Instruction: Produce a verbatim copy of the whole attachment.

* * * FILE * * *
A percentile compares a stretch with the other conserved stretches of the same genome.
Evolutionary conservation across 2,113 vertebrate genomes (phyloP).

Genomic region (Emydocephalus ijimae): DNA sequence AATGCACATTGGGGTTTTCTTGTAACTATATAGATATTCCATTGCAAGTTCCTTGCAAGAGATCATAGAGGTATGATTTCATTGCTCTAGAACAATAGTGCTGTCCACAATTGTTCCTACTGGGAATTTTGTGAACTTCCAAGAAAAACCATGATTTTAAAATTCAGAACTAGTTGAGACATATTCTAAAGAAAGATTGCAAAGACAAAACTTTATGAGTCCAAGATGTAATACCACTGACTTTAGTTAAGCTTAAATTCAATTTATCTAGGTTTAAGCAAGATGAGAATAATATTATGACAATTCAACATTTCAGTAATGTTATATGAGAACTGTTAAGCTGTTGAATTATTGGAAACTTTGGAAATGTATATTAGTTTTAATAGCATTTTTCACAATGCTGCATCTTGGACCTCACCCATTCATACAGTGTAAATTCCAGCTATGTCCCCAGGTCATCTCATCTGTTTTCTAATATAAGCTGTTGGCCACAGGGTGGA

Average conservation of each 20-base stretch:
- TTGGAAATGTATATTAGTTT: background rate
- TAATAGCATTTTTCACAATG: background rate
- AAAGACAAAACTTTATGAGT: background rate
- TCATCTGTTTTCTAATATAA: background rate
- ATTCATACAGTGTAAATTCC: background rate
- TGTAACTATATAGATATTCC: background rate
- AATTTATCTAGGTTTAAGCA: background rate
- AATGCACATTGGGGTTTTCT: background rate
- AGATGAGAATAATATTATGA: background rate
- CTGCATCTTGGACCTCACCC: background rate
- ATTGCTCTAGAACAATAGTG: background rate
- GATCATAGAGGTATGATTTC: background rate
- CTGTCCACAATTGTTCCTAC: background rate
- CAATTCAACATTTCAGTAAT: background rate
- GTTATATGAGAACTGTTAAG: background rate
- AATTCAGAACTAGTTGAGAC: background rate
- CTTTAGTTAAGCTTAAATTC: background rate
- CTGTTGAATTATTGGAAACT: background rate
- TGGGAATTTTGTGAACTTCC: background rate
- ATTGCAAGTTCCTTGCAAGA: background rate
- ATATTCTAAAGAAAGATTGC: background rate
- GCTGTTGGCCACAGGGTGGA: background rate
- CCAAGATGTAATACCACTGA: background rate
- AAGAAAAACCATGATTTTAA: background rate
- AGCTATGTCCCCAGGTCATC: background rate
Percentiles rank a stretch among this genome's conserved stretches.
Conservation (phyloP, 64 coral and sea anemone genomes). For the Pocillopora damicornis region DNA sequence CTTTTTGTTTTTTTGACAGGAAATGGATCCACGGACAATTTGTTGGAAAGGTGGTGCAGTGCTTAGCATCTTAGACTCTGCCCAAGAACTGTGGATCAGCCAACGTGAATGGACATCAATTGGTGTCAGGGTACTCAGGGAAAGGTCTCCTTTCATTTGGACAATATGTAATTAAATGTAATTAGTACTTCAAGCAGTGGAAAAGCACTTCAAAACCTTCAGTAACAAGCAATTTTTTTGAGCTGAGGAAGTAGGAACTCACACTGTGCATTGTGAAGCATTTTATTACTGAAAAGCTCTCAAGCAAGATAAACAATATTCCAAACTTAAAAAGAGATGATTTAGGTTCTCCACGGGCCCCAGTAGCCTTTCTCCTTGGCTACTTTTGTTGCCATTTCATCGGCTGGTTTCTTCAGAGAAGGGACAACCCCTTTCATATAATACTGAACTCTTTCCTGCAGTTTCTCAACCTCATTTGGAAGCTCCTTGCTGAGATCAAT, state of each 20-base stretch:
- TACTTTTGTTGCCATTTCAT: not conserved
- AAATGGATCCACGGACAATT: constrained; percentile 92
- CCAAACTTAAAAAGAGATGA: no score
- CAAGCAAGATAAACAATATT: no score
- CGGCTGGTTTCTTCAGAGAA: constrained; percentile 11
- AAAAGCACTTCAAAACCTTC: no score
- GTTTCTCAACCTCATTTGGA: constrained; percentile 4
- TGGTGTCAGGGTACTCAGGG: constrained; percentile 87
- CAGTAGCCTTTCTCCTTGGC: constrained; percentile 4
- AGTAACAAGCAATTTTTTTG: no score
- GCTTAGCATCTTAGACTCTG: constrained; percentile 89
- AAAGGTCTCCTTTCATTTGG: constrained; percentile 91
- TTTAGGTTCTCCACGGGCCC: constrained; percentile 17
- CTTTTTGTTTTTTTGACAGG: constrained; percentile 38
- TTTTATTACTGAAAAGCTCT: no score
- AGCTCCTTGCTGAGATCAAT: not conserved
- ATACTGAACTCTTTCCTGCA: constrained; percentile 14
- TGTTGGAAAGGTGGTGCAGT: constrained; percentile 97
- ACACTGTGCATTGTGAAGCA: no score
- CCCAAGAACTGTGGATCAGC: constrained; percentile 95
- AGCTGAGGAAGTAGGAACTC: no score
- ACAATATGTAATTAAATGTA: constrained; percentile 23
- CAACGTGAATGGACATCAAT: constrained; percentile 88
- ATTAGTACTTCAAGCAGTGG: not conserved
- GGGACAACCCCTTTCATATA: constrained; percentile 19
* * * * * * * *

A percentile compares a stretch with the other conserved stretches of the same genome.
Evolutionary conservation across 2,113 vertebrate genomes (phyloP).

Genomic region (Emydocephalus ijimae): DNA sequence AATGCACATTGGGGTTTTCTTGTAACTATATAGATATTCCATTGCAAGTTCCTTGCAAGAGATCATAGAGGTATGATTTCATTGCTCTAGAACAATAGTGCTGTCCACAATTGTTCCTACTGGGAATTTTGTGAACTTCCAAGAAAAACCATGATTTTAAAATTCAGAACTAGTTGAGACATATTCTAAAGAAAGATTGCAAAGACAAAACTTTATGAGTCCAAGATGTAATACCACTGACTTTAGTTAAGCTTAAATTCAATTTATCTAGGTTTAAGCAAGATGAGAATAATATTATGACAATTCAACATTTCAGTAATGTTATATGAGAACTGTTAAGCTGTTGAATTATTGGAAACTTTGGAAATGTATATTAGTTTTAATAGCATTTTTCACAATGCTGCATCTTGGACCTCACCCATTCATACAGTGTAAATTCCAGCTATGTCCCCAGGTCATCTCATCTGTTTTCTAATATAAGCTGTTGGCCACAGGGTGGA

Average conservation of each 20-base stretch:
- TTGGAAATGTATATTAGTTT: background rate
- TAATAGCATTTTTCACAATG: background rate
- AAAGACAAAACTTTATGAGT: background rate
- TCATCTGTTTTCTAATATAA: background rate
- ATTCATACAGTGTAAATTCC: background rate
- TGTAACTATATAGATATTCC: background rate
- AATTTATCTAGGTTTAAGCA: background rate
- AATGCACATTGGGGTTTTCT: background rate
- AGATGAGAATAATATTATGA: background rate
- CTGCATCTTGGACCTCACCC: background rate
- ATTGCTCTAGAACAATAGTG: background rate
- GATCATAGAGGTATGATTTC: background rate
- CTGTCCACAATTGTTCCTAC: background rate
- CAATTCAACATTTCAGTAAT: background rate
- GTTATATGAGAACTGTTAAG: background rate
- AATTCAGAACTAGTTGAGAC: background rate
- CTTTAGTTAAGCTTAAATTC: background rate
- CTGTTGAATTATTGGAAACT: background rate
- TGGGAATTTTGTGAACTTCC: background rate
- ATTGCAAGTTCCTTGCAAGA: background rate
- ATATTCTAAAGAAAGATTGC: background rate
- GCTGTTGGCCACAGGGTGGA: background rate
- CCAAGATGTAATACCACTGA: background rate
- AAGAAAAACCATGATTTTAA: background rate
- AGCTATGTCCCCAGGTCATC: background rate
Percentiles rank a stretch among this genome's conserved stretches.
Conservation (phyloP, 64 coral and sea anemone genomes). For the Pocillopora damicornis region DNA sequence CTTTTTGTTTTTTTGACAGGAAATGGATCCACGGACAATTTGTTGGAAAGGTGGTGCAGTGCTTAGCATCTTAGACTCTGCCCAAGAACTGTGGATCAGCCAACGTGAATGGACATCAATTGGTGTCAGGGTACTCAGGGAAAGGTCTCCTTTCATTTGGACAATATGTAATTAAATGTAATTAGTACTTCAAGCAGTGGAAAAGCACTTCAAAACCTTCAGTAACAAGCAATTTTTTTGAGCTGAGGAAGTAGGAACTCACACTGTGCATTGTGAAGCATTTTATTACTGAAAAGCTCTCAAGCAAGATAAACAATATTCCAAACTTAAAAAGAGATGATTTAGGTTCTCCACGGGCCCCAGTAGCCTTTCTCCTTGGCTACTTTTGTTGCCATTTCATCGGCTGGTTTCTTCAGAGAAGGGACAACCCCTTTCATATAATACTGAACTCTTTCCTGCAGTTTCTCAACCTCATTTGGAAGCTCCTTGCTGAGATCAAT, state of each 20-base stretch:
- TACTTTTGTTGCCATTTCAT: not conserved
- AAATGGATCCACGGACAATT: constrained; percentile 92
- CCAAACTTAAAAAGAGATGA: no score
- CAAGCAAGATAAACAATATT: no score
- CGGCTGGTTTCTTCAGAGAA: constrained; percentile 11
- AAAAGCACTTCAAAACCTTC: no score
- GTTTCTCAACCTCATTTGGA: constrained; percentile 4
- TGGTGTCAGGGTACTCAGGG: constrained; percentile 87
- CAGTAGCCTTTCTCCTTGGC: constrained; percentile 4
- AGTAACAAGCAATTTTTTTG: no score
- GCTTAGCATCTTAGACTCTG: constrained; percentile 89
- AAAGGTCTCCTTTCATTTGG: constrained; percentile 91
- TTTAGGTTCTCCACGGGCCC: constrained; percentile 17
- CTTTTTGTTTTTTTGACAGG: constrained; percentile 38
- TTTTATTACTGAAAAGCTCT: no score
- AGCTCCTTGCTGAGATCAAT: not conserved
- ATACTGAACTCTTTCCTGCA: constrained; percentile 14
- TGTTGGAAAGGTGGTGCAGT: constrained; percentile 97
- ACACTGTGCATTGTGAAGCA: no score
- CCCAAGAACTGTGGATCAGC: constrained; percentile 95
- AGCTGAGGAAGTAGGAACTC: no score
- ACAATATGTAATTAAATGTA: constrained; percentile 23
- CAACGTGAATGGACATCAAT: constrained; percentile 88
- ATTAGTACTTCAAGCAGTGG: not conserved
- GGGACAACCCCTTTCATATA: constrained; percentile 19